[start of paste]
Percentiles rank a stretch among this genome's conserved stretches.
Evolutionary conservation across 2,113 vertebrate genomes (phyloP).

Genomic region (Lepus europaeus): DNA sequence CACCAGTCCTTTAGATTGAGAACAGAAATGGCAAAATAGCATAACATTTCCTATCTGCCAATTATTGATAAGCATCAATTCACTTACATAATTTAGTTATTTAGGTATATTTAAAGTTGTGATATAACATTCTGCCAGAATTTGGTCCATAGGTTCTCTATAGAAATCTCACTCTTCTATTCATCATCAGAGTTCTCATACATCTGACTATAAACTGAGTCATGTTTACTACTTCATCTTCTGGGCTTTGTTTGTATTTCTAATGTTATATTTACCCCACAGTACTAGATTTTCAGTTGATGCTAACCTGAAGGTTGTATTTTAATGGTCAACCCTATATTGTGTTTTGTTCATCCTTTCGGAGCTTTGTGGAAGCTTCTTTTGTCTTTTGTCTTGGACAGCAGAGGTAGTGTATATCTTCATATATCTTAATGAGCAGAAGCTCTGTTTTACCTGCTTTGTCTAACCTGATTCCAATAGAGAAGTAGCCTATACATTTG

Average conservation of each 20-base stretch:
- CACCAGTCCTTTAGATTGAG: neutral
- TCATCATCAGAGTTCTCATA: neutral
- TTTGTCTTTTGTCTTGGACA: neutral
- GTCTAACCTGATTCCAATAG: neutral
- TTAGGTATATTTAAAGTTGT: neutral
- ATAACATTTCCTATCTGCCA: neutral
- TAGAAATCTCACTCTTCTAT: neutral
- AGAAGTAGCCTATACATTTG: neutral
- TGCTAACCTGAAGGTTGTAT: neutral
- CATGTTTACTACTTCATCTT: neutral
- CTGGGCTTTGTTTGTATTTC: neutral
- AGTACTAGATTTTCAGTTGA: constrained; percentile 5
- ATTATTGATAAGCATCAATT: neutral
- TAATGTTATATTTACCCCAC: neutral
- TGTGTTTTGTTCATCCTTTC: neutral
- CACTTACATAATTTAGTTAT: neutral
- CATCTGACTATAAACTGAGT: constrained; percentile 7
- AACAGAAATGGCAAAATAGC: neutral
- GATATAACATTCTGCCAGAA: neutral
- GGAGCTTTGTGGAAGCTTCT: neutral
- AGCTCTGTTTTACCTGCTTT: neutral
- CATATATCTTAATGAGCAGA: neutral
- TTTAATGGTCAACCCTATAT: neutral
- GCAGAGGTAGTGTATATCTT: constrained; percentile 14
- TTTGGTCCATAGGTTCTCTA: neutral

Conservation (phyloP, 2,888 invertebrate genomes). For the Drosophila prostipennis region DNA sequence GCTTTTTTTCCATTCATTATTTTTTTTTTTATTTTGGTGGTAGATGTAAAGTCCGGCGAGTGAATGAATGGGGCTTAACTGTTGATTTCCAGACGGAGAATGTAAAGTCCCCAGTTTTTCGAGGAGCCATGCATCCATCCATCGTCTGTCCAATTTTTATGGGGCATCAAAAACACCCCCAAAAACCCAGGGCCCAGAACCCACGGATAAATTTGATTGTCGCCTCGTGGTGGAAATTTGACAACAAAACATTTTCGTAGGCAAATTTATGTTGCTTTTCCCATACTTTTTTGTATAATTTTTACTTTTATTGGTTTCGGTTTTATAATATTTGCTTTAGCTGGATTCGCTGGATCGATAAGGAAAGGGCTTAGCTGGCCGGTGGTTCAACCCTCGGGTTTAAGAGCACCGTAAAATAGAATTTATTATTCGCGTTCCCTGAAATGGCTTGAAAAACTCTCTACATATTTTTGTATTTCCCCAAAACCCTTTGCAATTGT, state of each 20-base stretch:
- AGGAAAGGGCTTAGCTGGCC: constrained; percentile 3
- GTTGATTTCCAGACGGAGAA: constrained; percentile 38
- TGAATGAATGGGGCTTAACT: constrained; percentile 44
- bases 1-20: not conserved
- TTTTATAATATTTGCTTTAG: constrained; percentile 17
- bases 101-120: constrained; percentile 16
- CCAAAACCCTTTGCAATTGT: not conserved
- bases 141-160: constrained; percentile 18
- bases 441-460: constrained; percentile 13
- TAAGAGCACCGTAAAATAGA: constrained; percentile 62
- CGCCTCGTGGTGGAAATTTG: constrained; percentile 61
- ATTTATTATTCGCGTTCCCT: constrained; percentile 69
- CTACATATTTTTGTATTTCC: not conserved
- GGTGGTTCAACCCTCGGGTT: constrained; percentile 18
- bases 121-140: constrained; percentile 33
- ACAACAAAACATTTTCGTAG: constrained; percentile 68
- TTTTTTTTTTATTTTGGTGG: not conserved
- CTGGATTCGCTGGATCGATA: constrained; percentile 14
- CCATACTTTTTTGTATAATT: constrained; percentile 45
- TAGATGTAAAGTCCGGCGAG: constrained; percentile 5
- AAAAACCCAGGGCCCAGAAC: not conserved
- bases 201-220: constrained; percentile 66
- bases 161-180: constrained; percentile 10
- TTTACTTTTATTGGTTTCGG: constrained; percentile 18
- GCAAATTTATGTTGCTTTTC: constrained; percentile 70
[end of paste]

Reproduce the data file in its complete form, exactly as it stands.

Percentiles rank a stretch among this genome's conserved stretches.
Evolutionary conservation across 2,113 vertebrate genomes (phyloP).

Genomic region (Lepus europaeus): DNA sequence CACCAGTCCTTTAGATTGAGAACAGAAATGGCAAAATAGCATAACATTTCCTATCTGCCAATTATTGATAAGCATCAATTCACTTACATAATTTAGTTATTTAGGTATATTTAAAGTTGTGATATAACATTCTGCCAGAATTTGGTCCATAGGTTCTCTATAGAAATCTCACTCTTCTATTCATCATCAGAGTTCTCATACATCTGACTATAAACTGAGTCATGTTTACTACTTCATCTTCTGGGCTTTGTTTGTATTTCTAATGTTATATTTACCCCACAGTACTAGATTTTCAGTTGATGCTAACCTGAAGGTTGTATTTTAATGGTCAACCCTATATTGTGTTTTGTTCATCCTTTCGGAGCTTTGTGGAAGCTTCTTTTGTCTTTTGTCTTGGACAGCAGAGGTAGTGTATATCTTCATATATCTTAATGAGCAGAAGCTCTGTTTTACCTGCTTTGTCTAACCTGATTCCAATAGAGAAGTAGCCTATACATTTG

Average conservation of each 20-base stretch:
- CACCAGTCCTTTAGATTGAG: neutral
- TCATCATCAGAGTTCTCATA: neutral
- TTTGTCTTTTGTCTTGGACA: neutral
- GTCTAACCTGATTCCAATAG: neutral
- TTAGGTATATTTAAAGTTGT: neutral
- ATAACATTTCCTATCTGCCA: neutral
- TAGAAATCTCACTCTTCTAT: neutral
- AGAAGTAGCCTATACATTTG: neutral
- TGCTAACCTGAAGGTTGTAT: neutral
- CATGTTTACTACTTCATCTT: neutral
- CTGGGCTTTGTTTGTATTTC: neutral
- AGTACTAGATTTTCAGTTGA: constrained; percentile 5
- ATTATTGATAAGCATCAATT: neutral
- TAATGTTATATTTACCCCAC: neutral
- TGTGTTTTGTTCATCCTTTC: neutral
- CACTTACATAATTTAGTTAT: neutral
- CATCTGACTATAAACTGAGT: constrained; percentile 7
- AACAGAAATGGCAAAATAGC: neutral
- GATATAACATTCTGCCAGAA: neutral
- GGAGCTTTGTGGAAGCTTCT: neutral
- AGCTCTGTTTTACCTGCTTT: neutral
- CATATATCTTAATGAGCAGA: neutral
- TTTAATGGTCAACCCTATAT: neutral
- GCAGAGGTAGTGTATATCTT: constrained; percentile 14
- TTTGGTCCATAGGTTCTCTA: neutral

Conservation (phyloP, 2,888 invertebrate genomes). For the Drosophila prostipennis region DNA sequence GCTTTTTTTCCATTCATTATTTTTTTTTTTATTTTGGTGGTAGATGTAAAGTCCGGCGAGTGAATGAATGGGGCTTAACTGTTGATTTCCAGACGGAGAATGTAAAGTCCCCAGTTTTTCGAGGAGCCATGCATCCATCCATCGTCTGTCCAATTTTTATGGGGCATCAAAAACACCCCCAAAAACCCAGGGCCCAGAACCCACGGATAAATTTGATTGTCGCCTCGTGGTGGAAATTTGACAACAAAACATTTTCGTAGGCAAATTTATGTTGCTTTTCCCATACTTTTTTGTATAATTTTTACTTTTATTGGTTTCGGTTTTATAATATTTGCTTTAGCTGGATTCGCTGGATCGATAAGGAAAGGGCTTAGCTGGCCGGTGGTTCAACCCTCGGGTTTAAGAGCACCGTAAAATAGAATTTATTATTCGCGTTCCCTGAAATGGCTTGAAAAACTCTCTACATATTTTTGTATTTCCCCAAAACCCTTTGCAATTGT, state of each 20-base stretch:
- AGGAAAGGGCTTAGCTGGCC: constrained; percentile 3
- GTTGATTTCCAGACGGAGAA: constrained; percentile 38
- TGAATGAATGGGGCTTAACT: constrained; percentile 44
- bases 1-20: not conserved
- TTTTATAATATTTGCTTTAG: constrained; percentile 17
- bases 101-120: constrained; percentile 16
- CCAAAACCCTTTGCAATTGT: not conserved
- bases 141-160: constrained; percentile 18
- bases 441-460: constrained; percentile 13
- TAAGAGCACCGTAAAATAGA: constrained; percentile 62
- CGCCTCGTGGTGGAAATTTG: constrained; percentile 61
- ATTTATTATTCGCGTTCCCT: constrained; percentile 69
- CTACATATTTTTGTATTTCC: not conserved
- GGTGGTTCAACCCTCGGGTT: constrained; percentile 18
- bases 121-140: constrained; percentile 33
- ACAACAAAACATTTTCGTAG: constrained; percentile 68
- TTTTTTTTTTATTTTGGTGG: not conserved
- CTGGATTCGCTGGATCGATA: constrained; percentile 14
- CCATACTTTTTTGTATAATT: constrained; percentile 45
- TAGATGTAAAGTCCGGCGAG: constrained; percentile 5
- AAAAACCCAGGGCCCAGAAC: not conserved
- bases 201-220: constrained; percentile 66
- bases 161-180: constrained; percentile 10
- TTTACTTTTATTGGTTTCGG: constrained; percentile 18
- GCAAATTTATGTTGCTTTTC: constrained; percentile 70